Despite their shares being down almost 50% from last year’s all-time high, Advanced Micro Devices (NASDAQ:AMD) was a welcome sight for sore eyes this week. Equity markets have been under their longest period of selling pressure since the COVID panic of 2020, and in terms of the performance, we have to go back decades to see a worse start to the year. A deadly cacophony of soaring inflation, slowing growth, and rising interest rates has created a potent risk-off sentiment that has hit growth and tech stocks the most.
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Among them, AMD shares have been particularly hard hit. The reason for this is due to the rising rates increasing borrowing expenses and therefore hurting bottom-line profit. But for this week at least, AMD can call itself a winner. The semiconductor company released their Q1 earnings earlier this week and they impressed right from the start. Their EPS came in at $1.13, a healthy $0.20 above what analysts had been expecting. Revenue for the quarter was also solid, ahead of the consensus, and up 71% on the year.
CEO Lisa Su spoke bullishly about the results. She was quick to point to the completion of the Xilinx acquisition and plans to acquire Pensando as evidence of their growth plans coming to fruition, and felt these milestones marked a “significant inflection point” in AMD’s technological transformation. The first-quarter results actually included six weeks worth of revenue from Xilinx, which AMD officially required in the middle of February, and Su said that “the addition cannot be overstated as it significantly expands our product and technology portfolio.”
Wall Street’s Reaction
So while all of this was obviously quite positive, there were some on Wall Street who took a negative view to the results. The team at Benchmark actually lowered their price target to $125 a share from the $145 it had been previously as they felt this was a lower earnings multiple and more in line with where the company was going. However, at the same time they still highlighted AMD’s “across-the-board strength in demand and solid internal execution”.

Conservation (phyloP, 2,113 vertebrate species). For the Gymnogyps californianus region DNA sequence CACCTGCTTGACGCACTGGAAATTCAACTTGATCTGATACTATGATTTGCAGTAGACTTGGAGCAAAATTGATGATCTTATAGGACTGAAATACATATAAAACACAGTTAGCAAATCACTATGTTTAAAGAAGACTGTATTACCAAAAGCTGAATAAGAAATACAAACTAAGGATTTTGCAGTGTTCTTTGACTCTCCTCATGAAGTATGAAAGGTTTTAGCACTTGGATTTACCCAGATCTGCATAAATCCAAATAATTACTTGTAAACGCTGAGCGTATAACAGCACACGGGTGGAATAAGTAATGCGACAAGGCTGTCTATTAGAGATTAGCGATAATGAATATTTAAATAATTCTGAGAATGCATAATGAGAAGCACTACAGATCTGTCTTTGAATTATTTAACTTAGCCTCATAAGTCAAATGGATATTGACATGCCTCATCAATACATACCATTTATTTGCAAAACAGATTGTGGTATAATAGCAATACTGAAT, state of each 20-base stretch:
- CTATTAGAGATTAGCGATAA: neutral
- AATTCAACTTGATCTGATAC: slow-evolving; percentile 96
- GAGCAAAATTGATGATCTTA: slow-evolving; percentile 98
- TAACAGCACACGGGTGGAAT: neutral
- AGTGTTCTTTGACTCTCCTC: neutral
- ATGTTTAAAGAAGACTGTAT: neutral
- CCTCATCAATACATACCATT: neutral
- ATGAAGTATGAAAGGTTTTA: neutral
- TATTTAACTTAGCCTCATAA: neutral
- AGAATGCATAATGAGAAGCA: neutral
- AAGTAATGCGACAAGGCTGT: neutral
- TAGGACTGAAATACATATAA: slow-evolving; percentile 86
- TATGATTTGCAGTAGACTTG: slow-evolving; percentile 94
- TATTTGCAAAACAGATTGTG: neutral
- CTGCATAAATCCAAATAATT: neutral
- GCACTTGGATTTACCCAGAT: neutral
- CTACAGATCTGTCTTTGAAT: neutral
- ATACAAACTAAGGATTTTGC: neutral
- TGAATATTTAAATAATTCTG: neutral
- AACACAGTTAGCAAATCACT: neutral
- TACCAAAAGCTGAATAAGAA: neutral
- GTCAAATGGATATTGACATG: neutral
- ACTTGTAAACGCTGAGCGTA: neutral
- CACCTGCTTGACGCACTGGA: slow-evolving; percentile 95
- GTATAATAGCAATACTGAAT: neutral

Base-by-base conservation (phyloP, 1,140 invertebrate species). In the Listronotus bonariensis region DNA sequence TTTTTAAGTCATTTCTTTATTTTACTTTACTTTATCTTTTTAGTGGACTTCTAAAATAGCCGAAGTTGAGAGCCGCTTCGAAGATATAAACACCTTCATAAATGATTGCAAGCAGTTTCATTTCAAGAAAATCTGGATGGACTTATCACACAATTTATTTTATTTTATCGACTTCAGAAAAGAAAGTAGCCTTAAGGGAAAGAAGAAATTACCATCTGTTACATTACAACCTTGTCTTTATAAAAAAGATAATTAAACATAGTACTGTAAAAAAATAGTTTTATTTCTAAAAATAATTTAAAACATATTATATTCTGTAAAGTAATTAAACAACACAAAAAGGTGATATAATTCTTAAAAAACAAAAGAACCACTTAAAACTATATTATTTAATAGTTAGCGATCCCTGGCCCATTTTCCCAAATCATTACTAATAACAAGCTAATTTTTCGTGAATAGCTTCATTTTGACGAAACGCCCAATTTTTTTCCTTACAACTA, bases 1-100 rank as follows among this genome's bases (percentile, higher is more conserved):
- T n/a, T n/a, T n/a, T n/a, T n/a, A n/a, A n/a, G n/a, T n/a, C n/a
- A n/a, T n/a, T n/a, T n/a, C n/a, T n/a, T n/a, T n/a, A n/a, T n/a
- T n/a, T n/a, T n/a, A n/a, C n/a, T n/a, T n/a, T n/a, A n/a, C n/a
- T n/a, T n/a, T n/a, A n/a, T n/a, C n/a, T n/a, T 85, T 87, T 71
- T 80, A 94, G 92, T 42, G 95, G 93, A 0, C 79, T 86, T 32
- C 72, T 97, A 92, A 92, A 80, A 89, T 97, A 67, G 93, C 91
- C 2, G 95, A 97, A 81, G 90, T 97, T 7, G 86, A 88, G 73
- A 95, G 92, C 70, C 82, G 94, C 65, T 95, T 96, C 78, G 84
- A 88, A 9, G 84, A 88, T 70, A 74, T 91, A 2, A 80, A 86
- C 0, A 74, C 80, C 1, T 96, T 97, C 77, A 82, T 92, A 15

At Mizuho Securities, analyst Vijay Rakesh, who has a buy rating on AMD’s stock, also lowered his price target to $145 a share from $160. Rakesh noted that the company saw strength in its data center business, and that its supply levels were better-than-expected, given the industry’s constraints. SMBC Nikko Securities America analyst Srini Pajjuri did the same thing, and lowered his price target on AMD to $100 a share from $125. But, even so, Paijuri said that the company is benefiting from increased market share in servers, strong console demand and improved supply. “We continue to be impressed by AMD’s execution and expect the company to benefit from healthy data center demand and further gains in Server,” Paijuri wrote in a note to clients.
Considering that AMD shares are only just about trading at $94, even the reduced price targets still suggests there’s a nice bit of upside to be had. And the thing is there wasn’t even all negative. The team at Bank of America actually raised their price target up to $160 and said that AMD is “better positioned than ever due to the company scale manufacturing relationships and portfolio breadth which should allow it to gain wallet share in the secularly growing server market.”
For investors considering getting involved there’s a nice support line at the $85 level to base an entry and exit around. To the upside we’re looking at a multi month long downtrend that needs to be broken before the bulls can start popping bottles of champagne. Investors should look for shares to cross back above the $100 level in the coming weeks and assuming market conditions don’t take them back down it’s fair to aim for the $120-130 range in the medium term.
AMD is still a best-in-class semiconductor company and while it’s had a tough couple of months this week’s report shows that the engine is running nicely. Everything is in place for the recovery to get going once market conditions allow.
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Article by Sam Quirke, MarketBeat